If you're running your own instance of docs.rs for personal development, and you'd like to test out the S3 integration, there are a couple steps involved. It's mostly straightforward, but there's at least one major caveat that should be taken into account.
Since docs.rs uses a fixed bucket name to upload files, you'll need to set up an independent server that implements the Amazon S3 API. Minio is an example of a server you can set up. Instructions for installing and configuring Minio (or any S3-compliant provider) are beyond the scope of this article.
Once you have your server and credentials set up, you need to tell the docs.rs server to use it. You'll need to add some extra environment variables to the environment file you use to configure docs.rs. It uses the
S3_ENDPOINT variable to determine where to call, and the other variables to configure its access privileges. The available environment variables are documented in
AWS_ACCESS_KEY_ID=<access key> AWS_SECRET_ACCESS_KEY=<access secret> S3_ENDPOINT=<endpoint url>
Before you restart the process to load the new credentials, the files that are currently in the local database need to be migrated out to S3. Once docs.rs sees that it has AWS credentials in its environment, it will stop reading from the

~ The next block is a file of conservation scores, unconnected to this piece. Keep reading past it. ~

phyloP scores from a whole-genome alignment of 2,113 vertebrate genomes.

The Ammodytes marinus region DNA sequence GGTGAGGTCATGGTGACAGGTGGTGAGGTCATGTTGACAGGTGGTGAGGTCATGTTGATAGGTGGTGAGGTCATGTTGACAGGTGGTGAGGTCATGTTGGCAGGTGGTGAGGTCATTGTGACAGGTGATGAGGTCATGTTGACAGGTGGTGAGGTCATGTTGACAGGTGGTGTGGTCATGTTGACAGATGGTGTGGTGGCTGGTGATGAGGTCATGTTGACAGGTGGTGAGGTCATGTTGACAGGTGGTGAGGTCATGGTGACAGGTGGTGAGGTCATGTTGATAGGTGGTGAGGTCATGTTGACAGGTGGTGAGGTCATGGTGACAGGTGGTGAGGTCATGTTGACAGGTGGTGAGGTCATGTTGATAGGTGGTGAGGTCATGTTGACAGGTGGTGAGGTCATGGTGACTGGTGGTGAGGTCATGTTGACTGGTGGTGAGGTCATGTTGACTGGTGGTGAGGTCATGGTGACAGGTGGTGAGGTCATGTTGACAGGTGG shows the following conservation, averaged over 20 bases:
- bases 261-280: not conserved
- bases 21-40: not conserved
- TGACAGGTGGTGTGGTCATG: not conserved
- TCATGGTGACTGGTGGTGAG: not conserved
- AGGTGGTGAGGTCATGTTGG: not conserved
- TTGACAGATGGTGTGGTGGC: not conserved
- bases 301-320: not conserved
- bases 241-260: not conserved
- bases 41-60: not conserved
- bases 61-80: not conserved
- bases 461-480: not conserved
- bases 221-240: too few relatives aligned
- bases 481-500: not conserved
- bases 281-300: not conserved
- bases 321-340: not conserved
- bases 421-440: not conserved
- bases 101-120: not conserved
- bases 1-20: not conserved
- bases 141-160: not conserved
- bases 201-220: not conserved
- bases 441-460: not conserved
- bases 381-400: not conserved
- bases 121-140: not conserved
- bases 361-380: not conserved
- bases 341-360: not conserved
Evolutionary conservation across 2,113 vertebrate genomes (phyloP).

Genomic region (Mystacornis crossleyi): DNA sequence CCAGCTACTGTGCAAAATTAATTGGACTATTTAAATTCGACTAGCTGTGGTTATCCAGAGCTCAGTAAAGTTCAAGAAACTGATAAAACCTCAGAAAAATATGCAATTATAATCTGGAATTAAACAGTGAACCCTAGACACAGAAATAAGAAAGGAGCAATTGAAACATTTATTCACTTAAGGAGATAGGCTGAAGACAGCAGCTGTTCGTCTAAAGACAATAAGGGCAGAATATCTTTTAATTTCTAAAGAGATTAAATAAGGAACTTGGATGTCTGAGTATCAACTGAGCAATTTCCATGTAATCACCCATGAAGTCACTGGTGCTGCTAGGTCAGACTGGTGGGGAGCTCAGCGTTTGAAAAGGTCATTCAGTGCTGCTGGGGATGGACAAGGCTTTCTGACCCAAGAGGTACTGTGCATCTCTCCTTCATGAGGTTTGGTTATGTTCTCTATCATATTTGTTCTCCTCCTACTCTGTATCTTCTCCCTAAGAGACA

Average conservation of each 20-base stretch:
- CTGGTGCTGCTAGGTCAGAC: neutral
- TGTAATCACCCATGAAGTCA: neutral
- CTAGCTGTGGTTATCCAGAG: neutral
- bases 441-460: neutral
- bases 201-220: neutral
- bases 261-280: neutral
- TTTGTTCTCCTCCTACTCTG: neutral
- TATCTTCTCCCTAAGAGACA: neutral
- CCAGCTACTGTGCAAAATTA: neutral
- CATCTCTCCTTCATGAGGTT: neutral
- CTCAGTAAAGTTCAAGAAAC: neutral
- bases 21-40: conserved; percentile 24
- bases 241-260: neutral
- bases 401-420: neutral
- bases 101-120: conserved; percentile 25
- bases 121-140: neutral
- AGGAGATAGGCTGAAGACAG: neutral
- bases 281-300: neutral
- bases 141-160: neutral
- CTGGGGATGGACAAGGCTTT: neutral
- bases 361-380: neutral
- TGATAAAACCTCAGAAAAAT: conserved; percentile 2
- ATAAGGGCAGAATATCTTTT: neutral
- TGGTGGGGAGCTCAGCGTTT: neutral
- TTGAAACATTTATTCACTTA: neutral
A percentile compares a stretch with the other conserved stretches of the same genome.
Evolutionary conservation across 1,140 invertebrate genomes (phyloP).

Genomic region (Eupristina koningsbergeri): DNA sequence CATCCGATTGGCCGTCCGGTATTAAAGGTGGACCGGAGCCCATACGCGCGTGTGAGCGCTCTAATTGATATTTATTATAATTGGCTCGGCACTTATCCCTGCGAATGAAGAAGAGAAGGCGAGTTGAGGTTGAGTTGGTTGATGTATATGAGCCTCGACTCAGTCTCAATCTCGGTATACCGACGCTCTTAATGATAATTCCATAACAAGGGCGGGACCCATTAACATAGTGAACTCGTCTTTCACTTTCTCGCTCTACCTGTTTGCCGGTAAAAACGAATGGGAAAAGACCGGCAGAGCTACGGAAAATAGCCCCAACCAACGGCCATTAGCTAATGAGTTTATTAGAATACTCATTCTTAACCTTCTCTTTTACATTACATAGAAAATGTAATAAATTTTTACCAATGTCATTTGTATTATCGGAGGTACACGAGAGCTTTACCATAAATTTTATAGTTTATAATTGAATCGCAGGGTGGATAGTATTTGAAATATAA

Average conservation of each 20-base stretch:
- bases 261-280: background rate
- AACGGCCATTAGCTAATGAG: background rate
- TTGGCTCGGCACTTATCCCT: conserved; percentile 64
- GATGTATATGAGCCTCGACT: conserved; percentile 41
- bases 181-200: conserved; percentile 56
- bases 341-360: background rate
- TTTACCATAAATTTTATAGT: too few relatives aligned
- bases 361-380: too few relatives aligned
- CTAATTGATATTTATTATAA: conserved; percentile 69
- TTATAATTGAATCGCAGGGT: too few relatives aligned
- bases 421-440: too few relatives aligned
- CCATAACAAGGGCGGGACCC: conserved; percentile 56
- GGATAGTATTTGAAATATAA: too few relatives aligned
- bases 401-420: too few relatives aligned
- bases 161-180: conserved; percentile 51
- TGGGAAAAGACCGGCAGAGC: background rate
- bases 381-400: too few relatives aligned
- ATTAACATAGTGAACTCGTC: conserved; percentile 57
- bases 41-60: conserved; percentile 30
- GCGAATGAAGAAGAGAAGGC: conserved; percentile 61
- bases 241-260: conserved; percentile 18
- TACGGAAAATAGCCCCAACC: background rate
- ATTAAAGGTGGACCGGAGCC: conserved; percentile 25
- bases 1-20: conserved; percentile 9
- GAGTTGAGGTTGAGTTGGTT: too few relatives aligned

files table entirely. Therefore, to properly transition to using the new file storage, you need to run an extra command to upload them. It's helpful to lock the build queue while this is happening, so that no new files will sneak in while the migration happens.
cratesfyi build lock # edit the environment file with the above variables if you haven't already cratesfyi database move-to-s3 # this will take a while, depending on the size of your database sudo systemctl restart cratesfyi # or however you manage your docs.rs service # verify that files are loading from S3/Minio/etc cratesfyi build unlock
Once this is done, new crate builds will upload files directly to your file storage service rather than into the database. The
move-to-s3 command will remove rows from the
files table in the database as it uploads them, so once you're done, you can compact the database to shrink its on-disk size.